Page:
September 24, 2023
  • 12:08 pm Fall Convocation 2022: “The State of this University is Strong”
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  • 7:00 am Outstanding Professor Award Recipient’s Mic Drop Moment at Last Month’s Virtual Ceremony
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  • 7:46 pm Breaking News: All Students Living in Campus Housing Required to Receive COVID-19 Vaccine
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By Christian Mosqueda
Staff Writer

More than 100 students filled the LSU ballroom, where indigenous activists Nestora Salgado and Felicitas Martinez recounted their narrative of dealing with Mexican government, on Oct 19.
Salgado, a former community police leader, was incarcerated in 2013, when the Mexican government arrested her without justification. The state government, known for its corrupt practices, detained Salgado for over two years before setting her free following pressure from activists and the United Nations.
She described herself as a victim of “narco-gobierno”, a drug-controlled government.
Salgado began by reminding the audience of a privilege they have that many of their parents did not: access to an education. She talked about how she immigrated to the United States in search of a better life but reiterated that there shouldn’t be a need to do so.
“I shouldn’t have to leave my own country,” Salgado said through an interpreter. “Mexico is a wealthy nation, culturally, financially, everything.”
Still, Salgado said, immigration made it possible to see the mistreatment to which her people had grown accustomed.
After obtaining U.S. residency and, later, citizenship, Salgado returned to Mexico to witness the continued abuse and exploitation of her townspeople.
Salgado alluded to the greed of politicians and police officers as being instrumental in continued government corruption.
“(They are) economic vultures,” she said, “It’s a slap to the face.”
She even called Mexican President Enrique Pena-Nieto, a “burro.”
She expressed her embarrassment after hearing he had won an award for public service.
Salgado stressed that it is the indigenous people who are the most affected, the most abandoned and the most marginalized in modern Mexico, when compared with those of European descent.
She called attention to her people’s humble nature being part of the reason the government keeps them void of education, healthcare and justice.
Salgado talked about how initially the victims sought help from the government, in particular the state government, and the local police.
“And they ignored us,” she said.
This is when the communities and the pueblos decided to organize and take control of their own livelihood through ‘Ley 701,’ a law that allows communities to protect themselves against hostilities.
According to Martinez, who comes from the indigenous town of Potrerillo Coapinole in Guerrero, the townspeople were able to come together and rid the community of tumorous crime by launching a community police force.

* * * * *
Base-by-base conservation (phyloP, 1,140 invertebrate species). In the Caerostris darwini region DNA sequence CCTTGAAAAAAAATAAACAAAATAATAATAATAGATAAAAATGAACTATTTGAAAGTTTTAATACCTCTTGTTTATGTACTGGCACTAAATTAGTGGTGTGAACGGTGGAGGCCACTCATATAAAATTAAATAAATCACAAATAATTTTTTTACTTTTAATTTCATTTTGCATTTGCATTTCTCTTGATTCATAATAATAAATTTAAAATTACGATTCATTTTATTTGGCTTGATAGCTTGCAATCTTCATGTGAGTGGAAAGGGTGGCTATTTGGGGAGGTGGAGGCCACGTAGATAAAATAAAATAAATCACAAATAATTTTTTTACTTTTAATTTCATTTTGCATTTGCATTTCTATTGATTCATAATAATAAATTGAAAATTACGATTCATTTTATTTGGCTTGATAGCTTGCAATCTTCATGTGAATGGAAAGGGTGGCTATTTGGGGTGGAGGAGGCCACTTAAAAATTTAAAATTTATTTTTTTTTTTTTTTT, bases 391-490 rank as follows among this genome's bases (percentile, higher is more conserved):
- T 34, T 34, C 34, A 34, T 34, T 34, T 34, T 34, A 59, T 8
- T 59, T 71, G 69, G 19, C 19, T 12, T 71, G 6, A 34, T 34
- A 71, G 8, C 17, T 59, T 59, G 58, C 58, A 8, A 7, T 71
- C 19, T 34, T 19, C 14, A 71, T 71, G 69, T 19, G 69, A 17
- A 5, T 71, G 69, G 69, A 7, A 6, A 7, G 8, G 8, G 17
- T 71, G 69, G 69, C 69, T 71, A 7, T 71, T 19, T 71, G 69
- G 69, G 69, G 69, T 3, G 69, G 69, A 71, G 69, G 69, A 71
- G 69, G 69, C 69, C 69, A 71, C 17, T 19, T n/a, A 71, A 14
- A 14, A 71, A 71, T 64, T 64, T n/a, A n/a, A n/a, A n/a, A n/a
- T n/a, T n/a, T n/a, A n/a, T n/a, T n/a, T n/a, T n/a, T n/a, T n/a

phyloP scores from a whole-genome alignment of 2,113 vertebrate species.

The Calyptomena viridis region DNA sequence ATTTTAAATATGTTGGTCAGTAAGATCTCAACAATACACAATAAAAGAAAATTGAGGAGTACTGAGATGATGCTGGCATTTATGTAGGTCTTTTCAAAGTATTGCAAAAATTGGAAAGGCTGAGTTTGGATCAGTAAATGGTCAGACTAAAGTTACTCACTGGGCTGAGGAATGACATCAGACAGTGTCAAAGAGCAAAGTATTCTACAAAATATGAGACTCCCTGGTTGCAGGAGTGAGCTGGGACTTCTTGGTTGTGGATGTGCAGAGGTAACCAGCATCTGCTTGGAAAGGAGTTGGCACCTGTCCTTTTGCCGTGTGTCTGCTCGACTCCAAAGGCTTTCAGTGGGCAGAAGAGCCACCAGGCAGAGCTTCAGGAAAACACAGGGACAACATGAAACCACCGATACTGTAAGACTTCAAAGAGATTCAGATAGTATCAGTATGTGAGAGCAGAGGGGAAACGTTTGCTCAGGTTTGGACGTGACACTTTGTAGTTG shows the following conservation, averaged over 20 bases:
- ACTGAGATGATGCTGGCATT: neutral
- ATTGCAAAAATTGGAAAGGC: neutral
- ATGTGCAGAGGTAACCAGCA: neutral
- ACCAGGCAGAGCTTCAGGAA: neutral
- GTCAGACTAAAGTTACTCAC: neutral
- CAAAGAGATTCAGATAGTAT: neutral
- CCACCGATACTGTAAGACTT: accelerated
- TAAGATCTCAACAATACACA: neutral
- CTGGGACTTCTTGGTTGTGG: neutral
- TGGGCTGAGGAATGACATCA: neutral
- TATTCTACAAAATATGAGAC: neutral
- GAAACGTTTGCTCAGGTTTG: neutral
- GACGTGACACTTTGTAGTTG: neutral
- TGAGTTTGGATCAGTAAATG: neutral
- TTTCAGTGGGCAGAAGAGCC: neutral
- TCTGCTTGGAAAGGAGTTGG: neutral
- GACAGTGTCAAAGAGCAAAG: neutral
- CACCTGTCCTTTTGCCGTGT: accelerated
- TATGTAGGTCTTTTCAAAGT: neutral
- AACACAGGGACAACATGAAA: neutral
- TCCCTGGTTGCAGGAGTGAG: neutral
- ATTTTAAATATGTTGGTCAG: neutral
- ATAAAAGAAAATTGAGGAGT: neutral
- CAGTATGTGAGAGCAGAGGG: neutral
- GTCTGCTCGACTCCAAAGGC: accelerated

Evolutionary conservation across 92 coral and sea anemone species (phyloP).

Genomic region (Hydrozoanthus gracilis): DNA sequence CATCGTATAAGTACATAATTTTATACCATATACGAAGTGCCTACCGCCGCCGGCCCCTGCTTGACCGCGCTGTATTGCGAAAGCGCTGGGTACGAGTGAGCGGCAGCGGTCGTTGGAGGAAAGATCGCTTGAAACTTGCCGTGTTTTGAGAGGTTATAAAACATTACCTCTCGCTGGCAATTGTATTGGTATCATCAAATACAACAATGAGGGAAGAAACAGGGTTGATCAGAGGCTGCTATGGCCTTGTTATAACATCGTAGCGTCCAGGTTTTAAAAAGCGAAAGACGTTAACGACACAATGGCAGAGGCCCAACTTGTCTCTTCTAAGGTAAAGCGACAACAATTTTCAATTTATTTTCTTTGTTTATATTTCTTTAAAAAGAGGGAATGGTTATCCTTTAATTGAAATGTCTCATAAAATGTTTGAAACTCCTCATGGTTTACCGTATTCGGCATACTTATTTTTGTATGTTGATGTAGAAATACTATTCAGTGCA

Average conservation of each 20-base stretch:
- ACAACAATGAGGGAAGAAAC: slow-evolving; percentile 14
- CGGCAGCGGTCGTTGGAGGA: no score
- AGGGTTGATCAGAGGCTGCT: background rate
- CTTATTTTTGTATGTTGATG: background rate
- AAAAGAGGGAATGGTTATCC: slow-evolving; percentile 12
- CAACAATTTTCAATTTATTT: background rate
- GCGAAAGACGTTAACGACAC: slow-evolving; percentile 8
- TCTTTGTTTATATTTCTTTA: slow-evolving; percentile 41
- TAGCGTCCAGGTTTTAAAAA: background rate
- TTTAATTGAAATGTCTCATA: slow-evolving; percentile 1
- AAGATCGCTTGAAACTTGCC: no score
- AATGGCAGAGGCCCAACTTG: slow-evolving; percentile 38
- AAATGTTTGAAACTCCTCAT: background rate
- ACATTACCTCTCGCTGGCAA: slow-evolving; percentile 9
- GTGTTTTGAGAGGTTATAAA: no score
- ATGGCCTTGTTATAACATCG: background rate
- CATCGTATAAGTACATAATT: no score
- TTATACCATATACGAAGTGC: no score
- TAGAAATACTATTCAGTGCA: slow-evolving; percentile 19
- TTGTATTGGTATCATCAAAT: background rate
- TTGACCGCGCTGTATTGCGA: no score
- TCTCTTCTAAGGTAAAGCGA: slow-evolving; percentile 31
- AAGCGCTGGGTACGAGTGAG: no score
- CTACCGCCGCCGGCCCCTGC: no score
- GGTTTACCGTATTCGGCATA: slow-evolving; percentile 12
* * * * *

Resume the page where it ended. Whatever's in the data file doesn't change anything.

Townspeople were able to cope with each crime and perpetrator accordingly. Without having to resort to torture tactics, they were able to carry out just punishments, Martinez said.
Moreover, the committees allow criminals to assimilate back into society through a re-education and rehabilitation process. They didn’t simply give up on them the way many institutions do both in Mexico and the U.S.
Salgado addressed that the lack of government involvement and support pushed the community to take action.
It was then that the government intervened.
Salgado was offered bribes, incentives, paid vacations and a vehicle by criminals urging her to quiet down. The state government was funding the criminals, many of them cartel associates, she said.
Among those who Salgado complained about was Jose Luis Abarca, former mayor of Iguala, Guerrero. He is the suspected mastermind behind the 43 missing Ayotzinapa students in 2014.
“But they did not know I was not hungry nor desperate.” Salgado said. “What they failed to understand was that I was motivated by the needs of my people.”
What occurred next was two and a half years in prison on false charges brought by the state government, she said.
“They had a report that stretched 4 feet high,” she said. “They claimed that I kidnapped 60 people,” which received a roar of laughter from the audience.
They were trying to send a message to the townspeople that it was better to stay quiet, she said. Nonetheless, an outcry poured out as the masses clamored for her liberation, even reaching the U.N., which concluded with Salgado’s release in 2015.
Salgado closed out by reminding the students of the importance of an education and the responsibility in defending the human rights of the voiceless.
“I hope that when you graduate, many of you venture into human rights,” she said. “You are the hope of our people.”


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